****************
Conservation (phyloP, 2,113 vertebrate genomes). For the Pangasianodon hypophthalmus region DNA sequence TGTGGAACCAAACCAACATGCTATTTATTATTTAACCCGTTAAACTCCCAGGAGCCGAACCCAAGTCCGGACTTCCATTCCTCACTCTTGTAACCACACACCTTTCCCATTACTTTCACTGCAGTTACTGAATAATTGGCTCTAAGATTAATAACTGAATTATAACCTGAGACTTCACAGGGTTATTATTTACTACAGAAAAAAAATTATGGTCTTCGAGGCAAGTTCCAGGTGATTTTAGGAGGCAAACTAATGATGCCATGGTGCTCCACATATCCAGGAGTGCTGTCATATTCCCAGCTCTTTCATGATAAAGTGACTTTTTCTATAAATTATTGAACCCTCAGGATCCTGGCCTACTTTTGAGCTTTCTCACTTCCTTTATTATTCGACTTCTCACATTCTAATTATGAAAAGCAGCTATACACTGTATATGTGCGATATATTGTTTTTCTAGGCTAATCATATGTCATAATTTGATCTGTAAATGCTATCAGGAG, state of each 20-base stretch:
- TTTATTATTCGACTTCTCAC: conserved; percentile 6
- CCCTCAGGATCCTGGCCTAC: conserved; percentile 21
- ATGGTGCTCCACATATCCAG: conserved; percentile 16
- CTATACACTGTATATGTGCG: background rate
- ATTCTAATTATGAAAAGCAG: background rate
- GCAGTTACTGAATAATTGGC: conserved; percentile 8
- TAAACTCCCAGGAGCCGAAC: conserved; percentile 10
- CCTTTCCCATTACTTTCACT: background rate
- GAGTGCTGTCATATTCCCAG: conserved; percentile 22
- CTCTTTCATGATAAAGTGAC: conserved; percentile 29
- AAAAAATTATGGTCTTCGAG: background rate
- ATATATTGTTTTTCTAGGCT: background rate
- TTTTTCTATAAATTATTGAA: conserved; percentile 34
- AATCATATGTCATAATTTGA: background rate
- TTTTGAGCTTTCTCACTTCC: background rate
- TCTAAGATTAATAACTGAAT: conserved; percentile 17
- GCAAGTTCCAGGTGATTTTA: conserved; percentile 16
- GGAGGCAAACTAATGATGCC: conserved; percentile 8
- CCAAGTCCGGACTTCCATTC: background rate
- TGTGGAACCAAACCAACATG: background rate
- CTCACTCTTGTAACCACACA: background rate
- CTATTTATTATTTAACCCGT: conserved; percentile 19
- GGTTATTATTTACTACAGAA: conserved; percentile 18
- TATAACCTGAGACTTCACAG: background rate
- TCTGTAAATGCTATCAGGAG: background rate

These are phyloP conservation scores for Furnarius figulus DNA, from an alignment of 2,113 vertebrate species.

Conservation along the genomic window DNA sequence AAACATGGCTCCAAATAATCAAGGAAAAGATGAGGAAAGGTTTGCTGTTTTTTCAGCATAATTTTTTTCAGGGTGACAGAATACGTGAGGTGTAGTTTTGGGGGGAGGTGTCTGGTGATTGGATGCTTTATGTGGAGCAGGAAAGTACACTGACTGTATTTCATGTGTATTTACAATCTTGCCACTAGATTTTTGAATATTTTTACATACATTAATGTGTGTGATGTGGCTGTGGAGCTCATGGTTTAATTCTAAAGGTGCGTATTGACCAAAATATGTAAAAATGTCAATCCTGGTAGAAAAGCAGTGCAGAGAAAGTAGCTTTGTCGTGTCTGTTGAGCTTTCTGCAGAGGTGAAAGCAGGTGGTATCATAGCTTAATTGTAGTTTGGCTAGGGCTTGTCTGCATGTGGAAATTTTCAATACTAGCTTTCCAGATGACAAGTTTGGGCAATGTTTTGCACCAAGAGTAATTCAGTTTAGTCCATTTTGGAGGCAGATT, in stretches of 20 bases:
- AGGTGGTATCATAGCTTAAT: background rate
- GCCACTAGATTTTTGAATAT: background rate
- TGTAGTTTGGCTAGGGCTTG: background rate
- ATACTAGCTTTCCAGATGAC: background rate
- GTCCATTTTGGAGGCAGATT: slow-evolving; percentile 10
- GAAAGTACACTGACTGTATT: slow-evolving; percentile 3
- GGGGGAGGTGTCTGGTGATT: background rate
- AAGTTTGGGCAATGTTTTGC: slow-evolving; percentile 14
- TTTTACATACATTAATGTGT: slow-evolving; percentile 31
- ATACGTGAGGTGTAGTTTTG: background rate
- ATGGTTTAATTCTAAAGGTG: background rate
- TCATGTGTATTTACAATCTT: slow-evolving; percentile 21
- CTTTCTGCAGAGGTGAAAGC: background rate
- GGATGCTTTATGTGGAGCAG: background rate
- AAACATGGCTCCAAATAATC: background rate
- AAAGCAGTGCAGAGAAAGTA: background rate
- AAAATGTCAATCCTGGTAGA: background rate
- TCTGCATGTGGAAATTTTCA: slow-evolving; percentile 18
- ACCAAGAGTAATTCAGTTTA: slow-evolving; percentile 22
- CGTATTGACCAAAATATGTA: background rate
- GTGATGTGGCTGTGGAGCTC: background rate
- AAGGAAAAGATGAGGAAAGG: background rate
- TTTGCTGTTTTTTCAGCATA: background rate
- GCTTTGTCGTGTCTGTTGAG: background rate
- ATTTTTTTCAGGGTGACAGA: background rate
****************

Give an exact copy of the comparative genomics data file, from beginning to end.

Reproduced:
Conservation (phyloP, 2,113 vertebrate genomes). For the Pangasianodon hypophthalmus region DNA sequence TGTGGAACCAAACCAACATGCTATTTATTATTTAACCCGTTAAACTCCCAGGAGCCGAACCCAAGTCCGGACTTCCATTCCTCACTCTTGTAACCACACACCTTTCCCATTACTTTCACTGCAGTTACTGAATAATTGGCTCTAAGATTAATAACTGAATTATAACCTGAGACTTCACAGGGTTATTATTTACTACAGAAAAAAAATTATGGTCTTCGAGGCAAGTTCCAGGTGATTTTAGGAGGCAAACTAATGATGCCATGGTGCTCCACATATCCAGGAGTGCTGTCATATTCCCAGCTCTTTCATGATAAAGTGACTTTTTCTATAAATTATTGAACCCTCAGGATCCTGGCCTACTTTTGAGCTTTCTCACTTCCTTTATTATTCGACTTCTCACATTCTAATTATGAAAAGCAGCTATACACTGTATATGTGCGATATATTGTTTTTCTAGGCTAATCATATGTCATAATTTGATCTGTAAATGCTATCAGGAG, state of each 20-base stretch:
- TTTATTATTCGACTTCTCAC: conserved; percentile 6
- CCCTCAGGATCCTGGCCTAC: conserved; percentile 21
- ATGGTGCTCCACATATCCAG: conserved; percentile 16
- CTATACACTGTATATGTGCG: background rate
- ATTCTAATTATGAAAAGCAG: background rate
- GCAGTTACTGAATAATTGGC: conserved; percentile 8
- TAAACTCCCAGGAGCCGAAC: conserved; percentile 10
- CCTTTCCCATTACTTTCACT: background rate
- GAGTGCTGTCATATTCCCAG: conserved; percentile 22
- CTCTTTCATGATAAAGTGAC: conserved; percentile 29
- AAAAAATTATGGTCTTCGAG: background rate
- ATATATTGTTTTTCTAGGCT: background rate
- TTTTTCTATAAATTATTGAA: conserved; percentile 34
- AATCATATGTCATAATTTGA: background rate
- TTTTGAGCTTTCTCACTTCC: background rate
- TCTAAGATTAATAACTGAAT: conserved; percentile 17
- GCAAGTTCCAGGTGATTTTA: conserved; percentile 16
- GGAGGCAAACTAATGATGCC: conserved; percentile 8
- CCAAGTCCGGACTTCCATTC: background rate
- TGTGGAACCAAACCAACATG: background rate
- CTCACTCTTGTAACCACACA: background rate
- CTATTTATTATTTAACCCGT: conserved; percentile 19
- GGTTATTATTTACTACAGAA: conserved; percentile 18
- TATAACCTGAGACTTCACAG: background rate
- TCTGTAAATGCTATCAGGAG: background rate

These are phyloP conservation scores for Furnarius figulus DNA, from an alignment of 2,113 vertebrate species.

Conservation along the genomic window DNA sequence AAACATGGCTCCAAATAATCAAGGAAAAGATGAGGAAAGGTTTGCTGTTTTTTCAGCATAATTTTTTTCAGGGTGACAGAATACGTGAGGTGTAGTTTTGGGGGGAGGTGTCTGGTGATTGGATGCTTTATGTGGAGCAGGAAAGTACACTGACTGTATTTCATGTGTATTTACAATCTTGCCACTAGATTTTTGAATATTTTTACATACATTAATGTGTGTGATGTGGCTGTGGAGCTCATGGTTTAATTCTAAAGGTGCGTATTGACCAAAATATGTAAAAATGTCAATCCTGGTAGAAAAGCAGTGCAGAGAAAGTAGCTTTGTCGTGTCTGTTGAGCTTTCTGCAGAGGTGAAAGCAGGTGGTATCATAGCTTAATTGTAGTTTGGCTAGGGCTTGTCTGCATGTGGAAATTTTCAATACTAGCTTTCCAGATGACAAGTTTGGGCAATGTTTTGCACCAAGAGTAATTCAGTTTAGTCCATTTTGGAGGCAGATT, in stretches of 20 bases:
- AGGTGGTATCATAGCTTAAT: background rate
- GCCACTAGATTTTTGAATAT: background rate
- TGTAGTTTGGCTAGGGCTTG: background rate
- ATACTAGCTTTCCAGATGAC: background rate
- GTCCATTTTGGAGGCAGATT: slow-evolving; percentile 10
- GAAAGTACACTGACTGTATT: slow-evolving; percentile 3
- GGGGGAGGTGTCTGGTGATT: background rate
- AAGTTTGGGCAATGTTTTGC: slow-evolving; percentile 14
- TTTTACATACATTAATGTGT: slow-evolving; percentile 31
- ATACGTGAGGTGTAGTTTTG: background rate
- ATGGTTTAATTCTAAAGGTG: background rate
- TCATGTGTATTTACAATCTT: slow-evolving; percentile 21
- CTTTCTGCAGAGGTGAAAGC: background rate
- GGATGCTTTATGTGGAGCAG: background rate
- AAACATGGCTCCAAATAATC: background rate
- AAAGCAGTGCAGAGAAAGTA: background rate
- AAAATGTCAATCCTGGTAGA: background rate
- TCTGCATGTGGAAATTTTCA: slow-evolving; percentile 18
- ACCAAGAGTAATTCAGTTTA: slow-evolving; percentile 22
- CGTATTGACCAAAATATGTA: background rate
- GTGATGTGGCTGTGGAGCTC: background rate
- AAGGAAAAGATGAGGAAAGG: background rate
- TTTGCTGTTTTTTCAGCATA: background rate
- GCTTTGTCGTGTCTGTTGAG: background rate
- ATTTTTTTCAGGGTGACAGA: background rate